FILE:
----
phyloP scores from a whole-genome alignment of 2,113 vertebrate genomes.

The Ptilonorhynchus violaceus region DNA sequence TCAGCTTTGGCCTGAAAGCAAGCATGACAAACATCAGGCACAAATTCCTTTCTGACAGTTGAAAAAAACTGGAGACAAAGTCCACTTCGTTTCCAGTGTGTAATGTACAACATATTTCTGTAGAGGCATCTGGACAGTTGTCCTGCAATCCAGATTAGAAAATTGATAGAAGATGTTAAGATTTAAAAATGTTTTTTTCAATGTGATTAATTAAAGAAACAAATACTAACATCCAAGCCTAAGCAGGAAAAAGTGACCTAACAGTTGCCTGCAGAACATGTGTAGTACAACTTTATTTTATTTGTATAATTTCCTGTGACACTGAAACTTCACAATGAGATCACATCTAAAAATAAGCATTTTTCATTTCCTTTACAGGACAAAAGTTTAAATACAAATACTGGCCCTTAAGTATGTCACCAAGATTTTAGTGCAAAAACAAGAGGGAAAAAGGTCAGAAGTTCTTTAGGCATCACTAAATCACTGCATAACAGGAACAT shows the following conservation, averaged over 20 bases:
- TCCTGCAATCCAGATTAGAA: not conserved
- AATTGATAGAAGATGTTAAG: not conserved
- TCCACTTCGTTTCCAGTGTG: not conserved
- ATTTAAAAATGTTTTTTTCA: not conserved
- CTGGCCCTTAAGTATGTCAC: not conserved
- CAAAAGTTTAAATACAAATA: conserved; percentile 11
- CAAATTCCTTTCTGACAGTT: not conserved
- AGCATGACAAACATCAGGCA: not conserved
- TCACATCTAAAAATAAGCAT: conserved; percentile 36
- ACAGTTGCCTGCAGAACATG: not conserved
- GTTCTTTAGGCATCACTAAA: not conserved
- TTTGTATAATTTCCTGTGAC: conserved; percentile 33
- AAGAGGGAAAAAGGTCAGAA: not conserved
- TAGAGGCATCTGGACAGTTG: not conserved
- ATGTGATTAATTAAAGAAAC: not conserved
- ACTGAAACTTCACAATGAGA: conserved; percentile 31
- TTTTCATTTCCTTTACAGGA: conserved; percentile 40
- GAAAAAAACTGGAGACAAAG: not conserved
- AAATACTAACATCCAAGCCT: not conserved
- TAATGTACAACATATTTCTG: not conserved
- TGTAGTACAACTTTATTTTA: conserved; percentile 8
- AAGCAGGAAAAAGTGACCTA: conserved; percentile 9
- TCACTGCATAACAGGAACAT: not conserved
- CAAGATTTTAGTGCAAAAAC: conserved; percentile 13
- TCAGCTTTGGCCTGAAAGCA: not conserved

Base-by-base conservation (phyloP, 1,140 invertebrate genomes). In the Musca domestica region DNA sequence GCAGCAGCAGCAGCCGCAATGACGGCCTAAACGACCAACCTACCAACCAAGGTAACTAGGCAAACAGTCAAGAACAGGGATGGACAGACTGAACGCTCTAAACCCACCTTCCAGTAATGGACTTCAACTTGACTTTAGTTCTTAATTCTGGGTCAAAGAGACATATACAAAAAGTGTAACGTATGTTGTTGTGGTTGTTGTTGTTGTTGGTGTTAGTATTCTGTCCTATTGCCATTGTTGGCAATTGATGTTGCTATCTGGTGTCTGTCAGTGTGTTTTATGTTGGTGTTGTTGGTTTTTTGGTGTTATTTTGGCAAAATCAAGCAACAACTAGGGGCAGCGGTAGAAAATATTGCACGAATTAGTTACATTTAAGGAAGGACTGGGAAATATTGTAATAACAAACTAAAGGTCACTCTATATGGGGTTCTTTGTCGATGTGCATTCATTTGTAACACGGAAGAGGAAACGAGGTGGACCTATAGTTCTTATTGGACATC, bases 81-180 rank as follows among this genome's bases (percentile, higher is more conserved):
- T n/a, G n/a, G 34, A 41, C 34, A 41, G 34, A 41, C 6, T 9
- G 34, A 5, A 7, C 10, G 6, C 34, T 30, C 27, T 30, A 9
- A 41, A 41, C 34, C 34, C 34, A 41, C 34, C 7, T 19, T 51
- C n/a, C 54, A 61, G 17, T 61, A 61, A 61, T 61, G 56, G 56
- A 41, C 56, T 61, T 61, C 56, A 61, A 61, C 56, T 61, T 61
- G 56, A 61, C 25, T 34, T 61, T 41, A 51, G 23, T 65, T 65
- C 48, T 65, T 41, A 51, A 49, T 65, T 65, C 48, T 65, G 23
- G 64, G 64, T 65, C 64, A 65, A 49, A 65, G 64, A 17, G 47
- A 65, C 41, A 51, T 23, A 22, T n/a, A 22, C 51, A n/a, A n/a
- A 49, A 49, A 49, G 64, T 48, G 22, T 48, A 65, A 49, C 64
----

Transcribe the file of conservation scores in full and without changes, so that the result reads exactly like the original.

phyloP scores from a whole-genome alignment of 2,113 vertebrate genomes.

The Ptilonorhynchus violaceus region DNA sequence TCAGCTTTGGCCTGAAAGCAAGCATGACAAACATCAGGCACAAATTCCTTTCTGACAGTTGAAAAAAACTGGAGACAAAGTCCACTTCGTTTCCAGTGTGTAATGTACAACATATTTCTGTAGAGGCATCTGGACAGTTGTCCTGCAATCCAGATTAGAAAATTGATAGAAGATGTTAAGATTTAAAAATGTTTTTTTCAATGTGATTAATTAAAGAAACAAATACTAACATCCAAGCCTAAGCAGGAAAAAGTGACCTAACAGTTGCCTGCAGAACATGTGTAGTACAACTTTATTTTATTTGTATAATTTCCTGTGACACTGAAACTTCACAATGAGATCACATCTAAAAATAAGCATTTTTCATTTCCTTTACAGGACAAAAGTTTAAATACAAATACTGGCCCTTAAGTATGTCACCAAGATTTTAGTGCAAAAACAAGAGGGAAAAAGGTCAGAAGTTCTTTAGGCATCACTAAATCACTGCATAACAGGAACAT shows the following conservation, averaged over 20 bases:
- TCCTGCAATCCAGATTAGAA: not conserved
- AATTGATAGAAGATGTTAAG: not conserved
- TCCACTTCGTTTCCAGTGTG: not conserved
- ATTTAAAAATGTTTTTTTCA: not conserved
- CTGGCCCTTAAGTATGTCAC: not conserved
- CAAAAGTTTAAATACAAATA: conserved; percentile 11
- CAAATTCCTTTCTGACAGTT: not conserved
- AGCATGACAAACATCAGGCA: not conserved
- TCACATCTAAAAATAAGCAT: conserved; percentile 36
- ACAGTTGCCTGCAGAACATG: not conserved
- GTTCTTTAGGCATCACTAAA: not conserved
- TTTGTATAATTTCCTGTGAC: conserved; percentile 33
- AAGAGGGAAAAAGGTCAGAA: not conserved
- TAGAGGCATCTGGACAGTTG: not conserved
- ATGTGATTAATTAAAGAAAC: not conserved
- ACTGAAACTTCACAATGAGA: conserved; percentile 31
- TTTTCATTTCCTTTACAGGA: conserved; percentile 40
- GAAAAAAACTGGAGACAAAG: not conserved
- AAATACTAACATCCAAGCCT: not conserved
- TAATGTACAACATATTTCTG: not conserved
- TGTAGTACAACTTTATTTTA: conserved; percentile 8
- AAGCAGGAAAAAGTGACCTA: conserved; percentile 9
- TCACTGCATAACAGGAACAT: not conserved
- CAAGATTTTAGTGCAAAAAC: conserved; percentile 13
- TCAGCTTTGGCCTGAAAGCA: not conserved

Base-by-base conservation (phyloP, 1,140 invertebrate genomes). In the Musca domestica region DNA sequence GCAGCAGCAGCAGCCGCAATGACGGCCTAAACGACCAACCTACCAACCAAGGTAACTAGGCAAACAGTCAAGAACAGGGATGGACAGACTGAACGCTCTAAACCCACCTTCCAGTAATGGACTTCAACTTGACTTTAGTTCTTAATTCTGGGTCAAAGAGACATATACAAAAAGTGTAACGTATGTTGTTGTGGTTGTTGTTGTTGTTGGTGTTAGTATTCTGTCCTATTGCCATTGTTGGCAATTGATGTTGCTATCTGGTGTCTGTCAGTGTGTTTTATGTTGGTGTTGTTGGTTTTTTGGTGTTATTTTGGCAAAATCAAGCAACAACTAGGGGCAGCGGTAGAAAATATTGCACGAATTAGTTACATTTAAGGAAGGACTGGGAAATATTGTAATAACAAACTAAAGGTCACTCTATATGGGGTTCTTTGTCGATGTGCATTCATTTGTAACACGGAAGAGGAAACGAGGTGGACCTATAGTTCTTATTGGACATC, bases 81-180 rank as follows among this genome's bases (percentile, higher is more conserved):
- T n/a, G n/a, G 34, A 41, C 34, A 41, G 34, A 41, C 6, T 9
- G 34, A 5, A 7, C 10, G 6, C 34, T 30, C 27, T 30, A 9
- A 41, A 41, C 34, C 34, C 34, A 41, C 34, C 7, T 19, T 51
- C n/a, C 54, A 61, G 17, T 61, A 61, A 61, T 61, G 56, G 56
- A 41, C 56, T 61, T 61, C 56, A 61, A 61, C 56, T 61, T 61
- G 56, A 61, C 25, T 34, T 61, T 41, A 51, G 23, T 65, T 65
- C 48, T 65, T 41, A 51, A 49, T 65, T 65, C 48, T 65, G 23
- G 64, G 64, T 65, C 64, A 65, A 49, A 65, G 64, A 17, G 47
- A 65, C 41, A 51, T 23, A 22, T n/a, A 22, C 51, A n/a, A n/a
- A 49, A 49, A 49, G 64, T 48, G 22, T 48, A 65, A 49, C 64